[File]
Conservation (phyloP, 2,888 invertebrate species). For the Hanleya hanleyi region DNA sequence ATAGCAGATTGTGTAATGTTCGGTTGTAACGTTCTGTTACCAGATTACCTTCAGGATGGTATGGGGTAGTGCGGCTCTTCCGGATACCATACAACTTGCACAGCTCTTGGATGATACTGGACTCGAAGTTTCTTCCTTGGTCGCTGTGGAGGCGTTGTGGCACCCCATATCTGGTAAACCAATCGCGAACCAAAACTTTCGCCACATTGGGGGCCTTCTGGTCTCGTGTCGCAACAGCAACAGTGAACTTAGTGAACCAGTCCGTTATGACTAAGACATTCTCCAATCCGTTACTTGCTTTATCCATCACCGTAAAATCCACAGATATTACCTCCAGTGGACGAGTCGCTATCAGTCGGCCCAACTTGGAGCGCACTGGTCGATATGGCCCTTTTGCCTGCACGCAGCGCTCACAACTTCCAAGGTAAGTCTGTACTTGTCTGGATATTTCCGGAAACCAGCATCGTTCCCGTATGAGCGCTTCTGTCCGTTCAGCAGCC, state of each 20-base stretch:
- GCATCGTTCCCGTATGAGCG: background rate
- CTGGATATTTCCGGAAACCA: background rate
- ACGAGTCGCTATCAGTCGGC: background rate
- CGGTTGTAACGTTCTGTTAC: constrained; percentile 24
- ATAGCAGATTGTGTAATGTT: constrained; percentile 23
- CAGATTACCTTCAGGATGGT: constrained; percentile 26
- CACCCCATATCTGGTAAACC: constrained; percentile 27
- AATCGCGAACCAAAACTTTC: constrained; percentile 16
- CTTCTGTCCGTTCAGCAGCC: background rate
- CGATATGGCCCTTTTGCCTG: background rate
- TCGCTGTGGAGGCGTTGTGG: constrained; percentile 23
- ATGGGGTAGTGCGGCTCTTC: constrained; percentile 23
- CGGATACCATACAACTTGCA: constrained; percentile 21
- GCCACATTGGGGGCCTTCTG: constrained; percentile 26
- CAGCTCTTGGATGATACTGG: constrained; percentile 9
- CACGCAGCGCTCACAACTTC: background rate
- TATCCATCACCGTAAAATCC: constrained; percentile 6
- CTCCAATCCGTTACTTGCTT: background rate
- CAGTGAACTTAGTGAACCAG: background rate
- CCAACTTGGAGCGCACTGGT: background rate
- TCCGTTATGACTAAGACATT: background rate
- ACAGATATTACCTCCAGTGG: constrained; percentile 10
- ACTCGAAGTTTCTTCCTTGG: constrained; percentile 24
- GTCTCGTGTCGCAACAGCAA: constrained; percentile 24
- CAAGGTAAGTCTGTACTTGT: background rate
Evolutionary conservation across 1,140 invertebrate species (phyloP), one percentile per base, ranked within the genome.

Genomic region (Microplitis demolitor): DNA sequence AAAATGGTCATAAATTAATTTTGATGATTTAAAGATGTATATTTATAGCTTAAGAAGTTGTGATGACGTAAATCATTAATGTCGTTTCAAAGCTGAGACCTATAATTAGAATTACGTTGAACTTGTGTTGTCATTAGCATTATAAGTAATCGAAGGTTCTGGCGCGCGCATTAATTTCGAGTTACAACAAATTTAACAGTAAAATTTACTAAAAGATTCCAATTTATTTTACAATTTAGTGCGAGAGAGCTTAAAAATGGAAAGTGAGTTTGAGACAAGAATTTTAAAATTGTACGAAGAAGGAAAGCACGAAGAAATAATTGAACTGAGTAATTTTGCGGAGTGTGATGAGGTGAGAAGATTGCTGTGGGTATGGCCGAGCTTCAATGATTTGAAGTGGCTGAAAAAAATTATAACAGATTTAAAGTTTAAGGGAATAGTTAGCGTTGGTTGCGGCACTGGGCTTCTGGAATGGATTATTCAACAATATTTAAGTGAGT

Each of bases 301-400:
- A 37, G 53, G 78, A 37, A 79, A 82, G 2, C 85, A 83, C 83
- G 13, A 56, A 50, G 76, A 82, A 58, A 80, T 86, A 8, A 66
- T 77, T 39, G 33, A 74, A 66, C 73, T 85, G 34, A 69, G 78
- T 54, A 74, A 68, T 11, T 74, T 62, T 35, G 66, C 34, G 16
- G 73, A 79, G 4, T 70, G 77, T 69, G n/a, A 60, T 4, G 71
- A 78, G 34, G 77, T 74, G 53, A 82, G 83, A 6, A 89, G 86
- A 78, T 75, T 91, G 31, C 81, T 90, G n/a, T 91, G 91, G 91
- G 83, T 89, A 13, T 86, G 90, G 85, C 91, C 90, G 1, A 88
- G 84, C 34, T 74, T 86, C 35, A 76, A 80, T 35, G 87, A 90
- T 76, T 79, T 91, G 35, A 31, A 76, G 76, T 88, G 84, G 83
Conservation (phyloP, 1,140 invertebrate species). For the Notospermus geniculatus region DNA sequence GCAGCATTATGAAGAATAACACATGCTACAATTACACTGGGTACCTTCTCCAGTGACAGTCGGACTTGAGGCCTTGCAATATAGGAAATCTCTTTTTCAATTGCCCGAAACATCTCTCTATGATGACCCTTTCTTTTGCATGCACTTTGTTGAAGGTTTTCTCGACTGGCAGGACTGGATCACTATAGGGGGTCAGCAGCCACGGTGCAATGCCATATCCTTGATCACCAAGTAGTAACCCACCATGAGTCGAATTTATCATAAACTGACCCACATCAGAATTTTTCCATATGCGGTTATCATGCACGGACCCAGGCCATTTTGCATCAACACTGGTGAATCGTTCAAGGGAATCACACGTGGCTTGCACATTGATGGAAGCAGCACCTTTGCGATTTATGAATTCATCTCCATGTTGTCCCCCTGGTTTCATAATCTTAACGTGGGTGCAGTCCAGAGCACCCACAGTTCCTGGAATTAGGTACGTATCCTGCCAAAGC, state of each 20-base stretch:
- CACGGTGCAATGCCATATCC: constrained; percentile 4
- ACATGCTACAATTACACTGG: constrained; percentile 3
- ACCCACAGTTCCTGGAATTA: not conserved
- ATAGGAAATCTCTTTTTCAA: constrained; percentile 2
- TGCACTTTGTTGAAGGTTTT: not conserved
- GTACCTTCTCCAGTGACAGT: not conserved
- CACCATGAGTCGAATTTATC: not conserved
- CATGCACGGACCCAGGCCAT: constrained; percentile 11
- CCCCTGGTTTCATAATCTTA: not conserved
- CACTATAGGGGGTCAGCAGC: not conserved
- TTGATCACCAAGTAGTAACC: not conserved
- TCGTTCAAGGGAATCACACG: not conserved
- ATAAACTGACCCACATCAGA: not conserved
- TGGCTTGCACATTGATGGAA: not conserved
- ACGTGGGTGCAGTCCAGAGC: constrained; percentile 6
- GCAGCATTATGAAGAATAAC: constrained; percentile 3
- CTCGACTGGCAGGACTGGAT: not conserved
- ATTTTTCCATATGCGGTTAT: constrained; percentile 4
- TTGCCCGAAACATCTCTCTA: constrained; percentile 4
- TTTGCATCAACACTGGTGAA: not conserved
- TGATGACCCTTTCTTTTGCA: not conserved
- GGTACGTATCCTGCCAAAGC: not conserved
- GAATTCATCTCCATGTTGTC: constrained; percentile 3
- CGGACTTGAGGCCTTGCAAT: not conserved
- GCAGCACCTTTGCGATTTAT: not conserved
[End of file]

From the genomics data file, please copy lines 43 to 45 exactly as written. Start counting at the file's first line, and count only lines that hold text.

- ACCCACAGTTCCTGGAATTA: not conserved
- ATAGGAAATCTCTTTTTCAA: constrained; percentile 2
- TGCACTTTGTTGAAGGTTTT: not conserved